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The other genres, including horror, have largely been dropped as useless, unless some historical significance justifies their existence. With the important exception of Damien Sin, a Singaporean writing in English, no modern horror from the Chinese realm is visible in the West. To see modern Asian horror literature, the reader must look to Japan. Japan too had an early gothic period. In , Ueda Akinari published his celebrated collection Ugetsu Monogatari Tales of Moonlight and Rain , which contained many seminal ghost stories still influential today.


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His works still appear in all media from comics to film. He retold classical Chinese and Japanese stories in modern language, taking great pains to retain their original awe and terror. One of his books of Japanese ghost stories, Kwaidan, was the inspiration for a Japanese movie and more recently a puppet drama, currently touring the United States. Originally written in English, his books have been translated into Japanese, and he is celebrated by Japanese and English-speaking scholars alike.

His achievement is unique in the field of Japanese horror culture. Though Poe had little impact on Chinese literature, he had enormous influence on Meiji writers such as Tanizaki and Akutagawa. With Poe began the Western onslaught. Even then, the vampire was a metaphor of the invasion of Western culture into Japan.

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According to such experts as Montague Summers and Bernhardt Hurwood, the vampire myth is universal, though apparently no one told the Japanese. As if to compensate for the lack of vampires, the Japanese have been seriously studying ghosts for a long time. They call the field yokaigaku, or the study of ghosts.

Starting with the scholar Toriyama Sekien, who tried to make a catalog of ghosts, the supernatural has long been the subject of serious thought in Japan. It finally reached academic recognition with Toyo University professor, Inoue Enryo, who made a six volume study of ghostly phenomena. Still controversial, the academic study of ghosts gave credibility to the subject. In the , the Fulbright Program granted a fellowship in yokaigaku to a Stanford student. In recent years, Abe Kazuo and Professor Komatsu Kazuhiko published many books and articles on yokaigaku, demonology and related topics.

This long ghostly tradition provided material for an endless stream of Japanese horror comics, or horror manga. The long, intricate history of horror manga needs a book length study to do it justice. A large percentage of manga artists did at least one horror title during their careers, starting with the early pioneers to the manga gods : Tezuka Osamu, Fujiko Fujio, Go Nagai and M izuki Shigeru, to name a very few.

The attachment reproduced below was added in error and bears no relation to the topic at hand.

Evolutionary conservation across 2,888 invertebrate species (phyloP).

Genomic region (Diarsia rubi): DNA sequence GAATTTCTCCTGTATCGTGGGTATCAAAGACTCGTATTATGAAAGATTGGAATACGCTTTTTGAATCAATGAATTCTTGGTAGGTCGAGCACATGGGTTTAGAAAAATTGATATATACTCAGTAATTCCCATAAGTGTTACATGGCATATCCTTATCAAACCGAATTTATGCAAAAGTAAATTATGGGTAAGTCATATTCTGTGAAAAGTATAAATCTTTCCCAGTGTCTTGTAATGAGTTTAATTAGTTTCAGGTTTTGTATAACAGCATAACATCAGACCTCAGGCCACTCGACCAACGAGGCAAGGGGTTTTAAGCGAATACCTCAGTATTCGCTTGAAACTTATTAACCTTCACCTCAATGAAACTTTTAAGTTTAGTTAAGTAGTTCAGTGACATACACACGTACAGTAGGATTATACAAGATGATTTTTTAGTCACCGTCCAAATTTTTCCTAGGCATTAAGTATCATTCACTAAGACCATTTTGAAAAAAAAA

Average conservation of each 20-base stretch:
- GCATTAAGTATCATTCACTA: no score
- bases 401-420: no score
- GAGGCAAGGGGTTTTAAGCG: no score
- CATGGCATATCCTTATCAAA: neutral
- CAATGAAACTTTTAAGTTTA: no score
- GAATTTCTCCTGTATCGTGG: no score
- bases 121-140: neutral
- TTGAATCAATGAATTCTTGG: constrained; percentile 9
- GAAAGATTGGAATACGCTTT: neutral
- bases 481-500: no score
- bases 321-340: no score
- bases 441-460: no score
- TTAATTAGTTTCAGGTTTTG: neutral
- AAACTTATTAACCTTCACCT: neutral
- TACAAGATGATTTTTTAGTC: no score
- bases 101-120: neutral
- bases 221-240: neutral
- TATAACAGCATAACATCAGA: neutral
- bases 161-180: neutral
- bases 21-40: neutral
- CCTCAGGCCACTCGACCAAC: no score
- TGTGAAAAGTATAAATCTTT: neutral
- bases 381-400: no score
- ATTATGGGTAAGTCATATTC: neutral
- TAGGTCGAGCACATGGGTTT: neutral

Least known in the West is modern Japanese horror literature. While wildly famous throughout Asia, Suzuki Koji, sometimes called Stephen.

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King of Japan, is scarcely a household word in the West. His books have been adapted to comics, film, television and video games, but except for an interview with film director Nakata Hideo in Fangoria, the whole phenomena has been ignored in the West. On the other hand, the Japanese are intimately familiar with Western horror literature. Like Poe, H.

Lovecraft has a respectable following in Japan, and his work inspired a major series of Cthulhu mythos novels, stories and manga. Sadly, Westerners only sees their segment of the horror culture. The limited market for translated Asian literature mostly restricts it to mainstream or classical literature. Horror is difficult to translate because of cultural differences, though the visual arts are attracting attention to Japanese genre fiction.

The list will continue to grow in the coming decades. Even less known in the West, the Koreans have many fine examples of supernatural literature. The classical novel, Chongun hongnyon chon, is a tale of the ghostly revenge of two grievously wronged sisters. It is believed that Ueda used Korean sources for some of the tales in Ugetsu Monogatari.

Hampered by didacticism and conservatism, Korea produced some fine supernatural fiction in its classical period and has at least one noted horror novelist today.

Asian Horror Encyclopedia: Asian Horror Culture in Literature, Manga, and Folklore

The saddest fact is the lack of awareness of Asian horror literature in the West, especially when compared to the vast Asian knowledge of our literature. The universality of the Internet and the rising interest in Japanese popular culture will change that within the next century.


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Like an individual, a culture cannot be fully self-aware until it confronts and partially assimilates its shadow. Horror permeates all forms of artistic expression.